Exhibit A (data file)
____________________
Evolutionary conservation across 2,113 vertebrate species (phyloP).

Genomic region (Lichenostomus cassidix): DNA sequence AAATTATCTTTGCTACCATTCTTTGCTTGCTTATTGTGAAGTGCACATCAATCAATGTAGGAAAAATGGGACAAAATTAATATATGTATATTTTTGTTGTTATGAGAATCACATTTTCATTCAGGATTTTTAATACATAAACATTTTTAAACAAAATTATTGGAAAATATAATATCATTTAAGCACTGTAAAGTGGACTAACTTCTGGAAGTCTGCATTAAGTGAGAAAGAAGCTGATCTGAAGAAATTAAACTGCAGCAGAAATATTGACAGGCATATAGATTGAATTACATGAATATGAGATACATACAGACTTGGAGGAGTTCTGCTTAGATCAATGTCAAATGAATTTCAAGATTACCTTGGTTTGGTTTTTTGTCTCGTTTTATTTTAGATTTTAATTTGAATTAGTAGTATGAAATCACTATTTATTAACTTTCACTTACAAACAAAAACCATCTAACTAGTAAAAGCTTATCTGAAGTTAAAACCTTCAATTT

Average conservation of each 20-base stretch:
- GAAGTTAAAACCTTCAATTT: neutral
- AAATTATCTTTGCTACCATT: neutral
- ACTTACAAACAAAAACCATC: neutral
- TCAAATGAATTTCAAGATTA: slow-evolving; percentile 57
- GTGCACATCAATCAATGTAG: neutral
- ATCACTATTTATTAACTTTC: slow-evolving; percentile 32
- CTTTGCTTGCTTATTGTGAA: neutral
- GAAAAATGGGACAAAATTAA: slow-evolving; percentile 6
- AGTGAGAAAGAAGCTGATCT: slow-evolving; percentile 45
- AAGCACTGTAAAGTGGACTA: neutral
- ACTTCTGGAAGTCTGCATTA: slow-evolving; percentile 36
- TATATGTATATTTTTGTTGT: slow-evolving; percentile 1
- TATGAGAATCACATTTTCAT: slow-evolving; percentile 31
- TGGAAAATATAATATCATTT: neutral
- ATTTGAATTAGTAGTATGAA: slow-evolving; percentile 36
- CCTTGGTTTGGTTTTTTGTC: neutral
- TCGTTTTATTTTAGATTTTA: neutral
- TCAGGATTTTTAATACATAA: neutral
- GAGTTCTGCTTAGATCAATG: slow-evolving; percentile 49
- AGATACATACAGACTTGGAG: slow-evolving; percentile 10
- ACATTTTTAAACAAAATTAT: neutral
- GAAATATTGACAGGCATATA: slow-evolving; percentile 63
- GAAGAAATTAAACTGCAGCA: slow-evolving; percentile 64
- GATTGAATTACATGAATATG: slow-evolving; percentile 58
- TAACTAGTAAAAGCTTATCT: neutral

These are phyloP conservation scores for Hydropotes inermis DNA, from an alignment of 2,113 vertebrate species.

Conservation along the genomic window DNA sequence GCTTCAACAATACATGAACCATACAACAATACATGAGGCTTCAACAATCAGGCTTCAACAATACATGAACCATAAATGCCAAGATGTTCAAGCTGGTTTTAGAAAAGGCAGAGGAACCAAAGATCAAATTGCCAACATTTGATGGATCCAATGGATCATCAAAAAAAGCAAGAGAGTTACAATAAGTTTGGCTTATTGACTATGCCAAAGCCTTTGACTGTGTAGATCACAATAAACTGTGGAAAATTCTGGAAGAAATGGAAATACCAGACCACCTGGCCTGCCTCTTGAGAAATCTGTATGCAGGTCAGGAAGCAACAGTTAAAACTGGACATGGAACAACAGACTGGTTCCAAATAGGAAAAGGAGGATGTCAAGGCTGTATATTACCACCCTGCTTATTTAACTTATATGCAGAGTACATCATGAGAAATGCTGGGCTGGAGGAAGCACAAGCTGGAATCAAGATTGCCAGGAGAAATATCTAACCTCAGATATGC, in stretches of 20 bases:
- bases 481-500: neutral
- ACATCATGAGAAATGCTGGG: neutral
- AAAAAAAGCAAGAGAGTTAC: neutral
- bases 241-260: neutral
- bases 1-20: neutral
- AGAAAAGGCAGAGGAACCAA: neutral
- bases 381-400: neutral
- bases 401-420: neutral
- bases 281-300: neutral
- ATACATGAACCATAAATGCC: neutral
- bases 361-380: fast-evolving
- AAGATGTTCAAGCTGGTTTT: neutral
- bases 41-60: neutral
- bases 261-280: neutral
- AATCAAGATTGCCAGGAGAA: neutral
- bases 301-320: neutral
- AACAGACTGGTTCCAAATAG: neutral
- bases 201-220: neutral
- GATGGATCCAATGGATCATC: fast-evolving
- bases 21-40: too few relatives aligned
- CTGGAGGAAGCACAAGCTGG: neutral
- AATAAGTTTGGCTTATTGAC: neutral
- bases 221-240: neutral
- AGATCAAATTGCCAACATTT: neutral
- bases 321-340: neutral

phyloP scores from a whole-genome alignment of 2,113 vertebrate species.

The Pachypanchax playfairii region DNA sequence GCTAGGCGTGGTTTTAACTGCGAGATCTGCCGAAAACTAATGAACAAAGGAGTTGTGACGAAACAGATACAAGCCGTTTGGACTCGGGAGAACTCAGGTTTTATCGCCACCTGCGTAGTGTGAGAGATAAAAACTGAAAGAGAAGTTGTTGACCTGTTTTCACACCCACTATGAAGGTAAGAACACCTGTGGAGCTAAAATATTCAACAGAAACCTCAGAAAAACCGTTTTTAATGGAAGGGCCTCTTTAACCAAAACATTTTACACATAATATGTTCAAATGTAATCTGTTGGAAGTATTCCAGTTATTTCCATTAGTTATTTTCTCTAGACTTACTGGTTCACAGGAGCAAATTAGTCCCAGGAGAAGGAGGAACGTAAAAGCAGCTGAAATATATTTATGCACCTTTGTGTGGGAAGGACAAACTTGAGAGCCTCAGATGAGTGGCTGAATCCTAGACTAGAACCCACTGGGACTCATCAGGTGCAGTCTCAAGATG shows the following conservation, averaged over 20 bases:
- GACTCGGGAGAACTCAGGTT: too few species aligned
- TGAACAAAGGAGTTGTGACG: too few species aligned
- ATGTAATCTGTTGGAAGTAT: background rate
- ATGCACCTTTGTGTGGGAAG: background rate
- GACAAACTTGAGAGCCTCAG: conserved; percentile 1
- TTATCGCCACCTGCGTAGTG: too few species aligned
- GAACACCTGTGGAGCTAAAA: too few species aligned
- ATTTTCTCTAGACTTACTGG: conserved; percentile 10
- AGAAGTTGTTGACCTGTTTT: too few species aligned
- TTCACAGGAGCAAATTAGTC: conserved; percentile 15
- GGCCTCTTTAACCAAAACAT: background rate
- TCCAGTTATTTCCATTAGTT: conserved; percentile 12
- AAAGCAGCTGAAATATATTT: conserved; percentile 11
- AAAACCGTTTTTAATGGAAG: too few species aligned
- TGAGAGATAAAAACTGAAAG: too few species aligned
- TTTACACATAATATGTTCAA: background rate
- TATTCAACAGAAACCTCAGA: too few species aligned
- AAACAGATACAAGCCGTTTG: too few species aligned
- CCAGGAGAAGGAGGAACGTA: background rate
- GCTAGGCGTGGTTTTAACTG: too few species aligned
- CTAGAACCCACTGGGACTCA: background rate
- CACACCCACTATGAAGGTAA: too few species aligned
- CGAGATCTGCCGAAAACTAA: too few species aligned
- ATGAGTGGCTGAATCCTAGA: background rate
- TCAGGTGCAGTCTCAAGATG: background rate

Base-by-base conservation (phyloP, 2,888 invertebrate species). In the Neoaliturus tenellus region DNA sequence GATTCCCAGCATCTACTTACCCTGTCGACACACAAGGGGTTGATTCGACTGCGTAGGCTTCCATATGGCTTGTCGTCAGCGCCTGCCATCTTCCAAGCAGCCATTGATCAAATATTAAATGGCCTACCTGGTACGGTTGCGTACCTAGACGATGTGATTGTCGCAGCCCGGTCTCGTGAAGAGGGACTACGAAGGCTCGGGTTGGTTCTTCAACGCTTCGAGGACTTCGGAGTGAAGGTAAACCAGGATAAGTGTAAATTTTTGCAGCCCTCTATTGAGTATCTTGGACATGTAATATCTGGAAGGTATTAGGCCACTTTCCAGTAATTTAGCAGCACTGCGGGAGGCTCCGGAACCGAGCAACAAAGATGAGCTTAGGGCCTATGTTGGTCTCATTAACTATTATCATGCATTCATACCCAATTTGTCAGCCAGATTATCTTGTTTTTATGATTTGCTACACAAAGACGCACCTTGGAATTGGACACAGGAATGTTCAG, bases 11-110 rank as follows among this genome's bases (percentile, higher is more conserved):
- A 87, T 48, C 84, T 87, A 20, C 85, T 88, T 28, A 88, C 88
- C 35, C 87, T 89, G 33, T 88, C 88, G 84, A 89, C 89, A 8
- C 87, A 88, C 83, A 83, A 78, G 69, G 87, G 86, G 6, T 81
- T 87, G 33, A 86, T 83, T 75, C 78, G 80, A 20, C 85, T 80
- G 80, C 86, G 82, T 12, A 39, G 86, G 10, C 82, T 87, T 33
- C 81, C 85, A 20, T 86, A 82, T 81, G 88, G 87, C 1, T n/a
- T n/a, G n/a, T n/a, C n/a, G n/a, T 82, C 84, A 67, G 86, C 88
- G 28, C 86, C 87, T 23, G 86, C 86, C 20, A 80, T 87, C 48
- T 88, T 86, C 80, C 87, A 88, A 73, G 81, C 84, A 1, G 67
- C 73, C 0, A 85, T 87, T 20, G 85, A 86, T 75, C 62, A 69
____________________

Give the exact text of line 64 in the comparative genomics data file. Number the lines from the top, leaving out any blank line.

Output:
- GAACACCTGTGGAGCTAAAA: too few species aligned